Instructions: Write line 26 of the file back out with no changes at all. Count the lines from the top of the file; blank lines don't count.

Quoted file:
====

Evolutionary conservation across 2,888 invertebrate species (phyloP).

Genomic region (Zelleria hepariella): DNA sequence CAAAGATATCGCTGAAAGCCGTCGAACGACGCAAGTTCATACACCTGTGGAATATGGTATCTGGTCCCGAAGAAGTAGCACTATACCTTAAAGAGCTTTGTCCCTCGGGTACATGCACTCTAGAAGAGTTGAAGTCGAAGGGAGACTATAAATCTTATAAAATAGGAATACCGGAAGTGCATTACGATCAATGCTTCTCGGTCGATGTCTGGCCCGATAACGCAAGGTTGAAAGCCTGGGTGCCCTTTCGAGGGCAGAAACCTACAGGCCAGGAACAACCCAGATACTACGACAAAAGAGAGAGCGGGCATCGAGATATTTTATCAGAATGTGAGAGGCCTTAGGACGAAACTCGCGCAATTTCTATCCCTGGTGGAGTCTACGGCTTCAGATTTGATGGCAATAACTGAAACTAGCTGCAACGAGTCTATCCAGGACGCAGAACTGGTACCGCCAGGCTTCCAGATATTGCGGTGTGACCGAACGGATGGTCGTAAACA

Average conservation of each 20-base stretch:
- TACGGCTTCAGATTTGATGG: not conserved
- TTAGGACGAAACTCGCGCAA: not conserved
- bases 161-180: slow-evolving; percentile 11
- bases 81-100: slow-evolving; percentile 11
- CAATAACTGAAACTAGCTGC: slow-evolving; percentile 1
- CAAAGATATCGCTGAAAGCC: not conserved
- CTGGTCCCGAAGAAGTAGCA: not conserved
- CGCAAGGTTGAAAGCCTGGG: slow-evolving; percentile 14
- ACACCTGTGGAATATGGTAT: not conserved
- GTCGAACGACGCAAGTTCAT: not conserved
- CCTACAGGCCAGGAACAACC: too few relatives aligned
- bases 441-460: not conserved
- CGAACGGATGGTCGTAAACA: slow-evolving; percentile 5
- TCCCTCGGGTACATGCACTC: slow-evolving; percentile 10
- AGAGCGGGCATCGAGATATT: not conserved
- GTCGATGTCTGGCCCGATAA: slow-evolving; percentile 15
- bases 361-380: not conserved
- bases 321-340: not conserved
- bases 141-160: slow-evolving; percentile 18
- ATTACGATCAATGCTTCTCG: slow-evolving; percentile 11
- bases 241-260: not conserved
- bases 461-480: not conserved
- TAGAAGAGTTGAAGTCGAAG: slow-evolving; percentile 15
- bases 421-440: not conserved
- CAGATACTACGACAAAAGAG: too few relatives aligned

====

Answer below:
- TAGAAGAGTTGAAGTCGAAG: slow-evolving; percentile 15